Mohan G’s Draupathi is an engaging drama that brings about an important issue to the fore, and makes a watchable film out of it. The film’s intentions are clear right from the word go, and though it has shortcomings in the form of a weak support cast and the liberties it takes, it comes off as a film that has enough in it to create a debate.
Draupathi is the story of a man and his wife, and the tale surrounding their relationship. What starts off as a regular revenge drama turns very serious as the ulterior motive of the protagonist comes into the limelight. The film progresses in the first half hanging on to a small suspense element, which is opened up post the interval point. The flashback portions featuring Richard Rishi and the super impressive Sheela are the best parts of the film, and they hold onto the core until the final stretch of the film which is a long drawn out, dialogue driven episode which puts a lot of facts out.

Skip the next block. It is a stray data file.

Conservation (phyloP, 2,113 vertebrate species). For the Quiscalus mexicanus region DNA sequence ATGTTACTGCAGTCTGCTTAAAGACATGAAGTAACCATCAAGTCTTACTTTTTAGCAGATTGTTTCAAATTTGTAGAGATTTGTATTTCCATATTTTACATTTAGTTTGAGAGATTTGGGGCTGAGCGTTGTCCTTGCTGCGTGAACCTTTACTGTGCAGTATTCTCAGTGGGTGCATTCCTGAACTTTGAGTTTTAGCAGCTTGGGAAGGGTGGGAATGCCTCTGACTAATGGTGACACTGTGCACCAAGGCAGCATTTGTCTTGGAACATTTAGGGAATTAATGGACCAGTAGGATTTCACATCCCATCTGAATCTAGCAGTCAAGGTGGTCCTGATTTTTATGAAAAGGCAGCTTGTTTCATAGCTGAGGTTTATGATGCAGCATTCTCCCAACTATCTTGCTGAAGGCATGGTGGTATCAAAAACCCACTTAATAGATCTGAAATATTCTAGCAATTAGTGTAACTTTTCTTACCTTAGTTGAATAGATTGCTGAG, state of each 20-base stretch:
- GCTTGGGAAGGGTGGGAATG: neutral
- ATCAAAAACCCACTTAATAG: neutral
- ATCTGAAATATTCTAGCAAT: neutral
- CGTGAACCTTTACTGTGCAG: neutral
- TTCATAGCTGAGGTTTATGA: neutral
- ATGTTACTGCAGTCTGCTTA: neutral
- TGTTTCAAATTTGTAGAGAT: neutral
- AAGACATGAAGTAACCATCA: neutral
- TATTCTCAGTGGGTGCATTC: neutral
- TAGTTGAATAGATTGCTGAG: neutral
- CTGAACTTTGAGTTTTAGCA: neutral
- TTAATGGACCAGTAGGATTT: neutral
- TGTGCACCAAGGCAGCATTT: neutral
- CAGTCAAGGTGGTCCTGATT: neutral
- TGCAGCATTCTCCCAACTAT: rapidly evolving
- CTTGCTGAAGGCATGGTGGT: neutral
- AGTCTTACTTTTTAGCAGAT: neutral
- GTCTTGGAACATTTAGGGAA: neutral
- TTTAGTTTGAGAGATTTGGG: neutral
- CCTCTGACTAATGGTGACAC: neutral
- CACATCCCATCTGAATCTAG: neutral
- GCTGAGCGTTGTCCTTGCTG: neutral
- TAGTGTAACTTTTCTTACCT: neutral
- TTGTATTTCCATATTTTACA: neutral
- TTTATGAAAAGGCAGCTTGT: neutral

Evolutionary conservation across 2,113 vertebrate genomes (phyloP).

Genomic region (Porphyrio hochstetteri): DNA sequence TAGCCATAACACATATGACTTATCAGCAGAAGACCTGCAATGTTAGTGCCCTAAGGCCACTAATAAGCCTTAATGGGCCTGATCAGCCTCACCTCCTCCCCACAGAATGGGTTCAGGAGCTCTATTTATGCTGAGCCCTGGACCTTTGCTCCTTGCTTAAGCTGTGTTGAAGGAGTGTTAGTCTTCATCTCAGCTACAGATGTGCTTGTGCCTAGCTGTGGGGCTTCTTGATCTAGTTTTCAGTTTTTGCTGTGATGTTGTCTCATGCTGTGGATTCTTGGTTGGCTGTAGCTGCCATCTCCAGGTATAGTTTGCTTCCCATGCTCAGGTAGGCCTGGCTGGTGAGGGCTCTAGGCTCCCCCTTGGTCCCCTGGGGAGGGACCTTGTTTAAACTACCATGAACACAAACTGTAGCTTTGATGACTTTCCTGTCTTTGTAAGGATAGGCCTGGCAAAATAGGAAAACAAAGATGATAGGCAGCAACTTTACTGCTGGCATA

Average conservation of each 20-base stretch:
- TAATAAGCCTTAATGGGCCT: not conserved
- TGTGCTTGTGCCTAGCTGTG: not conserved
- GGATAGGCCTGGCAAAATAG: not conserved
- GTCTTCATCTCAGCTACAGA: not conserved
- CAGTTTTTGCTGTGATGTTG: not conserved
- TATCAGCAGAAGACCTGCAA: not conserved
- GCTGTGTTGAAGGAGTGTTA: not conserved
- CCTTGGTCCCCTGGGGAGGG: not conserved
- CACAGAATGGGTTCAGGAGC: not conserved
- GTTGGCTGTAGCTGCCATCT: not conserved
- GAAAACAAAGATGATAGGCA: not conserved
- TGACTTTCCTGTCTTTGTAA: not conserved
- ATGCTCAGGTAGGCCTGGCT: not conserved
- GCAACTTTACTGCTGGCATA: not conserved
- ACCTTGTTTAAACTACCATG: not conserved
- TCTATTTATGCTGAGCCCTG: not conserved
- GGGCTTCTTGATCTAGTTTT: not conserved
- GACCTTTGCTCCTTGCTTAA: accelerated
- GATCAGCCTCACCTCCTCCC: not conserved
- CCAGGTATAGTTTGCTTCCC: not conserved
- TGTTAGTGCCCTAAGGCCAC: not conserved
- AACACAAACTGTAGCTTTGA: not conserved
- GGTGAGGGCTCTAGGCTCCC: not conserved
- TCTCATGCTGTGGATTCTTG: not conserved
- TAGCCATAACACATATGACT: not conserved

Richard Rishi delivers a matured performance, making sure that he doesn’t overdo anything anywhere. Ably supporting him is Sheela, who is the best performer in the film for sure. Her portions add weight to the proceedings, and help the film touch delicate quarters with ease.
Karunaas is the other actor in the cast who has a very good presence, in a short and effective role. The rest of the cast are amateurish, and the film simply moves on by making use of them for name sake.
Draupathi’s core is built on many real life incidents, which make the film relatable, especially to those in the lower belts of Tamil Nadu. The film has its own share of negatives, but it still manages to pass muster and deliver its ideals in a strong manner. The content is watchable, but what’s more important is the debate that it could create in the days to come.
Verdict: Strong intentions put forward in this mostly engaging drama.